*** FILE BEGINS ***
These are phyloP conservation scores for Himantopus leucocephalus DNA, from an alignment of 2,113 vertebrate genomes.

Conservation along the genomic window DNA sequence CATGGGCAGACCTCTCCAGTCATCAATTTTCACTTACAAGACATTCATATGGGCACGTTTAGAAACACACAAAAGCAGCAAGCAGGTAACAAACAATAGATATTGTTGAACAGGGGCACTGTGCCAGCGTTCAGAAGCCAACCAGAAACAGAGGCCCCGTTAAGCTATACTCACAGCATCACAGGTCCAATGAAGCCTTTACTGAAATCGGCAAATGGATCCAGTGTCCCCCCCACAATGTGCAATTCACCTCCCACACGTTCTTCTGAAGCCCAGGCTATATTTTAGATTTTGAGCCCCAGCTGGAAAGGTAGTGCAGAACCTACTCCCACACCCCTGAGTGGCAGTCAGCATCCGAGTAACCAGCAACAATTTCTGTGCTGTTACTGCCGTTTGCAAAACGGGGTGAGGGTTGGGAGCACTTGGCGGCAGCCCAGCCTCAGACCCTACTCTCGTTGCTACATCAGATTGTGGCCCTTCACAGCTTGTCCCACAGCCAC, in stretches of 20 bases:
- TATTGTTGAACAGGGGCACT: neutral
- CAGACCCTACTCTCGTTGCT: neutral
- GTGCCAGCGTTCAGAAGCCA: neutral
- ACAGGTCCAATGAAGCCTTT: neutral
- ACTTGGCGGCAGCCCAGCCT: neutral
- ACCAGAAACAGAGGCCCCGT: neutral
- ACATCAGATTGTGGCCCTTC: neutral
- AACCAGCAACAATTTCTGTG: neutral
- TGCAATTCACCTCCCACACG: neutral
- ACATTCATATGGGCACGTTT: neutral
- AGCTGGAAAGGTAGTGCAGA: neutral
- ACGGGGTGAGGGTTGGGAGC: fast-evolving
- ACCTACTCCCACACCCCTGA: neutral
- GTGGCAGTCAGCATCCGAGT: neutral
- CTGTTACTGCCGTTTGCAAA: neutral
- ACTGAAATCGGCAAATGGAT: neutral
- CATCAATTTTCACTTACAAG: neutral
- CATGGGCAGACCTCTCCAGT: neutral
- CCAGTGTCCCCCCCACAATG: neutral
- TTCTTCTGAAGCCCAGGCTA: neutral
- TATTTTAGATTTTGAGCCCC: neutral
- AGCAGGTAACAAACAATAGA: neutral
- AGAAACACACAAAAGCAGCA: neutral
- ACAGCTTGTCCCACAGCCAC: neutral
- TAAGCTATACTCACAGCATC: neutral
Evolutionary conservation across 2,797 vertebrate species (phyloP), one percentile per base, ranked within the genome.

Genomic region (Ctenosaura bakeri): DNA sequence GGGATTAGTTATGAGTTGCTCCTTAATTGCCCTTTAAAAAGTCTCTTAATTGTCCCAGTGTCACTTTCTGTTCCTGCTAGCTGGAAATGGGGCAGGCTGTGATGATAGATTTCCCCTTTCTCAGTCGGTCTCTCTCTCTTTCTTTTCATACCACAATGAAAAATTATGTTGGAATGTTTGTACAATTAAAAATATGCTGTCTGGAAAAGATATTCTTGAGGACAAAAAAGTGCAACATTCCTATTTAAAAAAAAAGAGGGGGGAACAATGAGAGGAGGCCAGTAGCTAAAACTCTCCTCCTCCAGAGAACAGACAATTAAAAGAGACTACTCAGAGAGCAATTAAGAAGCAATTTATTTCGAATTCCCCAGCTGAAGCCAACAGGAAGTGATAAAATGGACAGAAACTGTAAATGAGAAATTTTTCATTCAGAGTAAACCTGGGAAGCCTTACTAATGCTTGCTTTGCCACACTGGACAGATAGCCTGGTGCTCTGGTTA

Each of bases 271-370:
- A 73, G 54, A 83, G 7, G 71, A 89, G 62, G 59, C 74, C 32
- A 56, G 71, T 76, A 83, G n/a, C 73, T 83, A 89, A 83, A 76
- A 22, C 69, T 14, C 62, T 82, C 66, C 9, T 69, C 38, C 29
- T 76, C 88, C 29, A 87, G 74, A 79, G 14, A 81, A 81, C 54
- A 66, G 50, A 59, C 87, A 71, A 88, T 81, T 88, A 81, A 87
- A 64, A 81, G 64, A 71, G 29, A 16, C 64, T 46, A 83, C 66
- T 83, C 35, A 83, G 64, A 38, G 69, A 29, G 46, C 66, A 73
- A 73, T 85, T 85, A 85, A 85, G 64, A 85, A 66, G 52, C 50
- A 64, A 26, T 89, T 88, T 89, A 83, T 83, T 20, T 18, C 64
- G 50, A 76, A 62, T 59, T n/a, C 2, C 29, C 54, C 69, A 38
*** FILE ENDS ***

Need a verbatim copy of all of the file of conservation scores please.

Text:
These are phyloP conservation scores for Himantopus leucocephalus DNA, from an alignment of 2,113 vertebrate genomes.

Conservation along the genomic window DNA sequence CATGGGCAGACCTCTCCAGTCATCAATTTTCACTTACAAGACATTCATATGGGCACGTTTAGAAACACACAAAAGCAGCAAGCAGGTAACAAACAATAGATATTGTTGAACAGGGGCACTGTGCCAGCGTTCAGAAGCCAACCAGAAACAGAGGCCCCGTTAAGCTATACTCACAGCATCACAGGTCCAATGAAGCCTTTACTGAAATCGGCAAATGGATCCAGTGTCCCCCCCACAATGTGCAATTCACCTCCCACACGTTCTTCTGAAGCCCAGGCTATATTTTAGATTTTGAGCCCCAGCTGGAAAGGTAGTGCAGAACCTACTCCCACACCCCTGAGTGGCAGTCAGCATCCGAGTAACCAGCAACAATTTCTGTGCTGTTACTGCCGTTTGCAAAACGGGGTGAGGGTTGGGAGCACTTGGCGGCAGCCCAGCCTCAGACCCTACTCTCGTTGCTACATCAGATTGTGGCCCTTCACAGCTTGTCCCACAGCCAC, in stretches of 20 bases:
- TATTGTTGAACAGGGGCACT: neutral
- CAGACCCTACTCTCGTTGCT: neutral
- GTGCCAGCGTTCAGAAGCCA: neutral
- ACAGGTCCAATGAAGCCTTT: neutral
- ACTTGGCGGCAGCCCAGCCT: neutral
- ACCAGAAACAGAGGCCCCGT: neutral
- ACATCAGATTGTGGCCCTTC: neutral
- AACCAGCAACAATTTCTGTG: neutral
- TGCAATTCACCTCCCACACG: neutral
- ACATTCATATGGGCACGTTT: neutral
- AGCTGGAAAGGTAGTGCAGA: neutral
- ACGGGGTGAGGGTTGGGAGC: fast-evolving
- ACCTACTCCCACACCCCTGA: neutral
- GTGGCAGTCAGCATCCGAGT: neutral
- CTGTTACTGCCGTTTGCAAA: neutral
- ACTGAAATCGGCAAATGGAT: neutral
- CATCAATTTTCACTTACAAG: neutral
- CATGGGCAGACCTCTCCAGT: neutral
- CCAGTGTCCCCCCCACAATG: neutral
- TTCTTCTGAAGCCCAGGCTA: neutral
- TATTTTAGATTTTGAGCCCC: neutral
- AGCAGGTAACAAACAATAGA: neutral
- AGAAACACACAAAAGCAGCA: neutral
- ACAGCTTGTCCCACAGCCAC: neutral
- TAAGCTATACTCACAGCATC: neutral
Evolutionary conservation across 2,797 vertebrate species (phyloP), one percentile per base, ranked within the genome.

Genomic region (Ctenosaura bakeri): DNA sequence GGGATTAGTTATGAGTTGCTCCTTAATTGCCCTTTAAAAAGTCTCTTAATTGTCCCAGTGTCACTTTCTGTTCCTGCTAGCTGGAAATGGGGCAGGCTGTGATGATAGATTTCCCCTTTCTCAGTCGGTCTCTCTCTCTTTCTTTTCATACCACAATGAAAAATTATGTTGGAATGTTTGTACAATTAAAAATATGCTGTCTGGAAAAGATATTCTTGAGGACAAAAAAGTGCAACATTCCTATTTAAAAAAAAAGAGGGGGGAACAATGAGAGGAGGCCAGTAGCTAAAACTCTCCTCCTCCAGAGAACAGACAATTAAAAGAGACTACTCAGAGAGCAATTAAGAAGCAATTTATTTCGAATTCCCCAGCTGAAGCCAACAGGAAGTGATAAAATGGACAGAAACTGTAAATGAGAAATTTTTCATTCAGAGTAAACCTGGGAAGCCTTACTAATGCTTGCTTTGCCACACTGGACAGATAGCCTGGTGCTCTGGTTA

Each of bases 271-370:
- A 73, G 54, A 83, G 7, G 71, A 89, G 62, G 59, C 74, C 32
- A 56, G 71, T 76, A 83, G n/a, C 73, T 83, A 89, A 83, A 76
- A 22, C 69, T 14, C 62, T 82, C 66, C 9, T 69, C 38, C 29
- T 76, C 88, C 29, A 87, G 74, A 79, G 14, A 81, A 81, C 54
- A 66, G 50, A 59, C 87, A 71, A 88, T 81, T 88, A 81, A 87
- A 64, A 81, G 64, A 71, G 29, A 16, C 64, T 46, A 83, C 66
- T 83, C 35, A 83, G 64, A 38, G 69, A 29, G 46, C 66, A 73
- A 73, T 85, T 85, A 85, A 85, G 64, A 85, A 66, G 52, C 50
- A 64, A 26, T 89, T 88, T 89, A 83, T 83, T 20, T 18, C 64
- G 50, A 76, A 62, T 59, T n/a, C 2, C 29, C 54, C 69, A 38